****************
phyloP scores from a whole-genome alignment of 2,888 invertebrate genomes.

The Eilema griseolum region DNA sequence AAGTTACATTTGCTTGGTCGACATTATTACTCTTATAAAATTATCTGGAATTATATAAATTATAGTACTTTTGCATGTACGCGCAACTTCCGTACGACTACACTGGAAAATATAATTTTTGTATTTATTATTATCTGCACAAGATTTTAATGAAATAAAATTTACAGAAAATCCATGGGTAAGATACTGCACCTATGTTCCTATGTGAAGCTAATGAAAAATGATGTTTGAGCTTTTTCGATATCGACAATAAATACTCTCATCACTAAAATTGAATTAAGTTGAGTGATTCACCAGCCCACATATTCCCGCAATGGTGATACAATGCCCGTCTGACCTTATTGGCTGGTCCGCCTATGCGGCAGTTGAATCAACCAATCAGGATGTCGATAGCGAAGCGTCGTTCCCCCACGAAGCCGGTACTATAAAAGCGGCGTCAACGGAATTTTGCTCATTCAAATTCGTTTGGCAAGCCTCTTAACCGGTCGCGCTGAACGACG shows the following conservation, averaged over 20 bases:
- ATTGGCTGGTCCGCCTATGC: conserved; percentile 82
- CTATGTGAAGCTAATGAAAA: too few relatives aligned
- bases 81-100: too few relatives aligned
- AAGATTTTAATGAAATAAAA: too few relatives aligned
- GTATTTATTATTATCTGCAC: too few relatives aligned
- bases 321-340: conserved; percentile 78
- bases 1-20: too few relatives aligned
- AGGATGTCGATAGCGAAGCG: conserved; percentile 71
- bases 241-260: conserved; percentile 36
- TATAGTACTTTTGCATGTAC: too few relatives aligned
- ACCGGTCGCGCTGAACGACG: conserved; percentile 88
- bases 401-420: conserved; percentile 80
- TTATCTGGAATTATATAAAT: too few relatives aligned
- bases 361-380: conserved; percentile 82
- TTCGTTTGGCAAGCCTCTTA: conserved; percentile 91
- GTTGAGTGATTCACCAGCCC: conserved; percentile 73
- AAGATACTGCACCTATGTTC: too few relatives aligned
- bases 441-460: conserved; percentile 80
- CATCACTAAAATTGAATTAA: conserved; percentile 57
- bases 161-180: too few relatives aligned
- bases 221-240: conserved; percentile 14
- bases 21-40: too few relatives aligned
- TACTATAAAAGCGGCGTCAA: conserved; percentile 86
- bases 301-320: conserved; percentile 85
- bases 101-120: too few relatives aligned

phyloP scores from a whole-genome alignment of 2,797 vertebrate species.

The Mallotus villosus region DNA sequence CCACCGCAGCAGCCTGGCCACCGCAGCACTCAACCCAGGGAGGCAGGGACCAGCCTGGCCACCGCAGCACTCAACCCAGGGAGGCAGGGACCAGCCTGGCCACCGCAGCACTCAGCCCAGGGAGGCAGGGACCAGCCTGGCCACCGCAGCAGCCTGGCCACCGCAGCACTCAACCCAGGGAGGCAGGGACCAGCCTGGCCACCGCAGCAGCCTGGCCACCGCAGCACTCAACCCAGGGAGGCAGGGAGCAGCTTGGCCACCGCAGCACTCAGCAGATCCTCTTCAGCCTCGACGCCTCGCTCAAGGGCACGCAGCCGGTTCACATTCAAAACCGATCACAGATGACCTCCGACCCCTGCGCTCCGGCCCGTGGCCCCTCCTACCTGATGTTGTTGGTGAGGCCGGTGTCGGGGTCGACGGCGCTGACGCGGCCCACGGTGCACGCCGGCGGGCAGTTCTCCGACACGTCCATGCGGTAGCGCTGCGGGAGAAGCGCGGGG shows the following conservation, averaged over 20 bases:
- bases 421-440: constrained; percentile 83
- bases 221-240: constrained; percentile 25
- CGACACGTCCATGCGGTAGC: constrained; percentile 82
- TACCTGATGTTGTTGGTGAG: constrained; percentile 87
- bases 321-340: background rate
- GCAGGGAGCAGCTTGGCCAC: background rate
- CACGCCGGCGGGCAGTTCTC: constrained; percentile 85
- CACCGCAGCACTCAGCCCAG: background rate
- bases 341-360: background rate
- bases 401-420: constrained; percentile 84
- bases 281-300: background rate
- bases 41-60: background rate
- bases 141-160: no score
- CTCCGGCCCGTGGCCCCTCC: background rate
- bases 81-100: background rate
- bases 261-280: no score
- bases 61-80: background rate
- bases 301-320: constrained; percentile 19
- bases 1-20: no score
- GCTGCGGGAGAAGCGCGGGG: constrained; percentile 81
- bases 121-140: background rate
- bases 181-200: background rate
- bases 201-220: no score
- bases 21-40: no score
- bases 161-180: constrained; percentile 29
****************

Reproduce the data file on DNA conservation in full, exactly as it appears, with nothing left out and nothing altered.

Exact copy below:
phyloP scores from a whole-genome alignment of 2,888 invertebrate genomes.

The Eilema griseolum region DNA sequence AAGTTACATTTGCTTGGTCGACATTATTACTCTTATAAAATTATCTGGAATTATATAAATTATAGTACTTTTGCATGTACGCGCAACTTCCGTACGACTACACTGGAAAATATAATTTTTGTATTTATTATTATCTGCACAAGATTTTAATGAAATAAAATTTACAGAAAATCCATGGGTAAGATACTGCACCTATGTTCCTATGTGAAGCTAATGAAAAATGATGTTTGAGCTTTTTCGATATCGACAATAAATACTCTCATCACTAAAATTGAATTAAGTTGAGTGATTCACCAGCCCACATATTCCCGCAATGGTGATACAATGCCCGTCTGACCTTATTGGCTGGTCCGCCTATGCGGCAGTTGAATCAACCAATCAGGATGTCGATAGCGAAGCGTCGTTCCCCCACGAAGCCGGTACTATAAAAGCGGCGTCAACGGAATTTTGCTCATTCAAATTCGTTTGGCAAGCCTCTTAACCGGTCGCGCTGAACGACG shows the following conservation, averaged over 20 bases:
- ATTGGCTGGTCCGCCTATGC: conserved; percentile 82
- CTATGTGAAGCTAATGAAAA: too few relatives aligned
- bases 81-100: too few relatives aligned
- AAGATTTTAATGAAATAAAA: too few relatives aligned
- GTATTTATTATTATCTGCAC: too few relatives aligned
- bases 321-340: conserved; percentile 78
- bases 1-20: too few relatives aligned
- AGGATGTCGATAGCGAAGCG: conserved; percentile 71
- bases 241-260: conserved; percentile 36
- TATAGTACTTTTGCATGTAC: too few relatives aligned
- ACCGGTCGCGCTGAACGACG: conserved; percentile 88
- bases 401-420: conserved; percentile 80
- TTATCTGGAATTATATAAAT: too few relatives aligned
- bases 361-380: conserved; percentile 82
- TTCGTTTGGCAAGCCTCTTA: conserved; percentile 91
- GTTGAGTGATTCACCAGCCC: conserved; percentile 73
- AAGATACTGCACCTATGTTC: too few relatives aligned
- bases 441-460: conserved; percentile 80
- CATCACTAAAATTGAATTAA: conserved; percentile 57
- bases 161-180: too few relatives aligned
- bases 221-240: conserved; percentile 14
- bases 21-40: too few relatives aligned
- TACTATAAAAGCGGCGTCAA: conserved; percentile 86
- bases 301-320: conserved; percentile 85
- bases 101-120: too few relatives aligned

phyloP scores from a whole-genome alignment of 2,797 vertebrate species.

The Mallotus villosus region DNA sequence CCACCGCAGCAGCCTGGCCACCGCAGCACTCAACCCAGGGAGGCAGGGACCAGCCTGGCCACCGCAGCACTCAACCCAGGGAGGCAGGGACCAGCCTGGCCACCGCAGCACTCAGCCCAGGGAGGCAGGGACCAGCCTGGCCACCGCAGCAGCCTGGCCACCGCAGCACTCAACCCAGGGAGGCAGGGACCAGCCTGGCCACCGCAGCAGCCTGGCCACCGCAGCACTCAACCCAGGGAGGCAGGGAGCAGCTTGGCCACCGCAGCACTCAGCAGATCCTCTTCAGCCTCGACGCCTCGCTCAAGGGCACGCAGCCGGTTCACATTCAAAACCGATCACAGATGACCTCCGACCCCTGCGCTCCGGCCCGTGGCCCCTCCTACCTGATGTTGTTGGTGAGGCCGGTGTCGGGGTCGACGGCGCTGACGCGGCCCACGGTGCACGCCGGCGGGCAGTTCTCCGACACGTCCATGCGGTAGCGCTGCGGGAGAAGCGCGGGG shows the following conservation, averaged over 20 bases:
- bases 421-440: constrained; percentile 83
- bases 221-240: constrained; percentile 25
- CGACACGTCCATGCGGTAGC: constrained; percentile 82
- TACCTGATGTTGTTGGTGAG: constrained; percentile 87
- bases 321-340: background rate
- GCAGGGAGCAGCTTGGCCAC: background rate
- CACGCCGGCGGGCAGTTCTC: constrained; percentile 85
- CACCGCAGCACTCAGCCCAG: background rate
- bases 341-360: background rate
- bases 401-420: constrained; percentile 84
- bases 281-300: background rate
- bases 41-60: background rate
- bases 141-160: no score
- CTCCGGCCCGTGGCCCCTCC: background rate
- bases 81-100: background rate
- bases 261-280: no score
- bases 61-80: background rate
- bases 301-320: constrained; percentile 19
- bases 1-20: no score
- GCTGCGGGAGAAGCGCGGGG: constrained; percentile 81
- bases 121-140: background rate
- bases 181-200: background rate
- bases 201-220: no score
- bases 21-40: no score
- bases 161-180: constrained; percentile 29